Iowa (KCAU) — Mental health in Iowa’s youth shows promising yet concerning numbers based on statistics since 2020, and some organizations are calling for action.  

According to a release from Fenton the Social Change Agency, statistics by the Annie E. Casey Foundation show that Iowa ranks number nine out of 50 states regarding kids’ mental health.  

The release states that kids’ mental and emotional stability in Iowa is higher than in most of the nation, but there are areas that are “indicators of concern.”  

The release cited Common Good Iowa, which shows that Iowa places 21st for absenteeism in preschool, 22nd for fourth-grade reading proficiency, and 25th in math proficiency. Additionally, Iowa ranks 25th on child and teen death rates and 33rd on teens that are overweight.  

“Iowans are at a decision point,” said the Executive Director of Common Good Iowa and Iowa’s member of the KIDS COUNT network Anne Discher, “Our education rankings are perhaps the clearest example of our flagging commitment to the well-being of our children. After years of underinvesting in our public schools, we’re seeing warning signs. We’re not the clear leaders we once were.”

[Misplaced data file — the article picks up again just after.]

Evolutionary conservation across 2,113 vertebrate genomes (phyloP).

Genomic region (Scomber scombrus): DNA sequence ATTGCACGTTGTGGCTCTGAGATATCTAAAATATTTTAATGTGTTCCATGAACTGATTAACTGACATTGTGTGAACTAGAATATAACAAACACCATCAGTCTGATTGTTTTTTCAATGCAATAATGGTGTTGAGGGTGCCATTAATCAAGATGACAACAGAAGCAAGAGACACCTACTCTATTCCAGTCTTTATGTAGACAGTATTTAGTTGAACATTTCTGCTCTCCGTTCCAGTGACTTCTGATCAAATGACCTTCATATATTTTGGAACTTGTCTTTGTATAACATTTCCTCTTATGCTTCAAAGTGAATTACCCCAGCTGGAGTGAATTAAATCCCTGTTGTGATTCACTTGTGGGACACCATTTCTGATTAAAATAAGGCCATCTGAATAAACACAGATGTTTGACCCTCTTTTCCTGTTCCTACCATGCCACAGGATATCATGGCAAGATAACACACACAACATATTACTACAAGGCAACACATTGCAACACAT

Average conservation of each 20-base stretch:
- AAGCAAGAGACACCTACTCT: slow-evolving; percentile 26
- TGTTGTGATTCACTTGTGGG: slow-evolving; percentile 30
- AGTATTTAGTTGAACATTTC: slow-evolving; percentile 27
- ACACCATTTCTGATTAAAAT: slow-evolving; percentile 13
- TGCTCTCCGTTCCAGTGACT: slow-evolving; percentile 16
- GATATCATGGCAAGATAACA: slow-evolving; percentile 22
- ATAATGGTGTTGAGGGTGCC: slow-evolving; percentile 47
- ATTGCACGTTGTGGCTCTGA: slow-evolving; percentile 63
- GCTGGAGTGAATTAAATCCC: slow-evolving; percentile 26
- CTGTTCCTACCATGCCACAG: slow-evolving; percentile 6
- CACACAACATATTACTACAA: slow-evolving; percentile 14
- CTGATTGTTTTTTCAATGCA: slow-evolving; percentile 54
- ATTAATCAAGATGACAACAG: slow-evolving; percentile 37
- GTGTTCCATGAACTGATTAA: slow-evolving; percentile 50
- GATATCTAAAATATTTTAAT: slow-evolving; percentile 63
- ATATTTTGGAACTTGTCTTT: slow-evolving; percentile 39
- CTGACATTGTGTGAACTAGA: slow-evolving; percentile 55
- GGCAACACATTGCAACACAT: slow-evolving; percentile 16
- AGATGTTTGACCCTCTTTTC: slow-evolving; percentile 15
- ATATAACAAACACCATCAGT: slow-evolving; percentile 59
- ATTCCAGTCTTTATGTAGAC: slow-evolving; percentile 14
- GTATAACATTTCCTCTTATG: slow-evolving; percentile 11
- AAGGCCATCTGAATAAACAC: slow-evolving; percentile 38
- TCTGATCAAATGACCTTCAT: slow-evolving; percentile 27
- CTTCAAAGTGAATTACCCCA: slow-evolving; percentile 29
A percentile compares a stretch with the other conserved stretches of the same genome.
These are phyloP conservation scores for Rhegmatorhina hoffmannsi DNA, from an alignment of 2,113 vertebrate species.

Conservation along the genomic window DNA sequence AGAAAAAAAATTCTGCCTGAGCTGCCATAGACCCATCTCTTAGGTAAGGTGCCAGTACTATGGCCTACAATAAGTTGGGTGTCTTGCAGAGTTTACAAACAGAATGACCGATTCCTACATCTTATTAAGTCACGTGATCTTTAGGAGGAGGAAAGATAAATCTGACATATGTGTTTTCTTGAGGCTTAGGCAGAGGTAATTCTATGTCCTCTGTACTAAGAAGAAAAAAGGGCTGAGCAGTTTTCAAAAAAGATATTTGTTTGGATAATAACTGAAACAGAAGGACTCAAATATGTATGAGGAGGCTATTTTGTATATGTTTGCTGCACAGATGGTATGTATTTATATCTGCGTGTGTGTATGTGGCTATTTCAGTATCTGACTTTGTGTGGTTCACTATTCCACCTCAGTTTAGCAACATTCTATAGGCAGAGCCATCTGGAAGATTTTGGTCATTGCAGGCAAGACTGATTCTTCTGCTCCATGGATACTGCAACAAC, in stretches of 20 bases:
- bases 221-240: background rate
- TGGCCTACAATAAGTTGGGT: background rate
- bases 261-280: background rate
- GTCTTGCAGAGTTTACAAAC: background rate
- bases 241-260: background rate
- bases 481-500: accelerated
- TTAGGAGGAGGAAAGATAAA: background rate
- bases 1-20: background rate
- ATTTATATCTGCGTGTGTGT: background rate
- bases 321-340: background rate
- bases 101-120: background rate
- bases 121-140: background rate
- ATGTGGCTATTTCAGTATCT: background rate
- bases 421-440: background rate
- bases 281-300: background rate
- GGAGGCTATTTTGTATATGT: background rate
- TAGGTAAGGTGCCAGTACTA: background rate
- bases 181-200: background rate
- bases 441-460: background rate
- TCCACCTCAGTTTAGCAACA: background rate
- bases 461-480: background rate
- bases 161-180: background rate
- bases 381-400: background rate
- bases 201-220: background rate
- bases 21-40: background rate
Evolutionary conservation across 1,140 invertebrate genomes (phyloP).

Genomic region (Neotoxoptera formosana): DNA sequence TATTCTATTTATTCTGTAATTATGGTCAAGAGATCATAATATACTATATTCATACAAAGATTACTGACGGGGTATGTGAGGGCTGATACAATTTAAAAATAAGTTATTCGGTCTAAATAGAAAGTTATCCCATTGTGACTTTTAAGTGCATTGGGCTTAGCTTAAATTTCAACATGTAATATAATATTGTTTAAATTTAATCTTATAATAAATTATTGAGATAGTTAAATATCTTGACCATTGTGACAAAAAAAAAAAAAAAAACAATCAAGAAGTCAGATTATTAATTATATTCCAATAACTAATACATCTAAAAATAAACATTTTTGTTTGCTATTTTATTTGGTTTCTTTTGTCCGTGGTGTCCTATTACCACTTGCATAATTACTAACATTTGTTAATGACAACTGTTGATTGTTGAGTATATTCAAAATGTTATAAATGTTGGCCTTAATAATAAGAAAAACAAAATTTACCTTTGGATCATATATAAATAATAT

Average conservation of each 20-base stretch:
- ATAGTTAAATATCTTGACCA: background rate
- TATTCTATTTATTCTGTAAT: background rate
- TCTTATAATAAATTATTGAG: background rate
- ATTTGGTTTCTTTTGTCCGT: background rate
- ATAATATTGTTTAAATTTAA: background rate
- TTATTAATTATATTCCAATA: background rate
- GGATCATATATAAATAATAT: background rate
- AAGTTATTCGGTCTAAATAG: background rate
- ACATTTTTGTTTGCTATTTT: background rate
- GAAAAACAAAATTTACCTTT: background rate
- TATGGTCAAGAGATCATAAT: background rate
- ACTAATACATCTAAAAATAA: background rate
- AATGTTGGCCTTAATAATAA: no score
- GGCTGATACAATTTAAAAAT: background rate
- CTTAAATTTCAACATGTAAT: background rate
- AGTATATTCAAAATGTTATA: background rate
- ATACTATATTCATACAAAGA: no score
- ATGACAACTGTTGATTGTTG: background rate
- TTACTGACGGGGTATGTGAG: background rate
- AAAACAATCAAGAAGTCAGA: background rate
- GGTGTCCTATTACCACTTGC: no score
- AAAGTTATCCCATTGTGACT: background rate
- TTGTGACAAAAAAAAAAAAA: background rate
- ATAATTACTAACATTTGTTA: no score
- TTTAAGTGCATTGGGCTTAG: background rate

There are some positives in Iowa as well, according to the release, the state ranks first and best for students graduating on time and tied for fourth place on children with health insurance.  

Other rankings in the four domains include, 

  • 5th in Economic well-being
  • 11th in Education
  • 11th in Family and community context
  • 17th in Health

Concerns about mental health in children rose in 2020 during the COVID-19 pandemic, according to the release, in which anxiety and depression in kids from three to 17 years old increased by 26%. Prompting the U.S. surgeon general to call it a “mental health pandemic.”  

According to a release from Common Good Iowa, in 2020 13% of kids from three to 17 years old were experiencing anxiety or depression in Iowa compared to 12% nationally.  

The release stated that the Annie E. Casey Foundation and Common Good Iowa have called for developing programs and policies that would help the mental health of children and their families.  

“Mental health is just as important as physical health in a child’s ability to thrive,” said President and CEO of the Annie E. Casey Foundation Lisa Hamilton, “As our nation continues to navigate the fallout from the COVID crisis, policymakers must do more to ensure all kids have access to the care and support they need to cope and live full lives.”  

The release indicated that easing mental health struggles by prioritizing meeting kids’ basic needs, ensuring every child has access to mental health care, and bolstering mental health care that takes into account young people’s experiences and identities.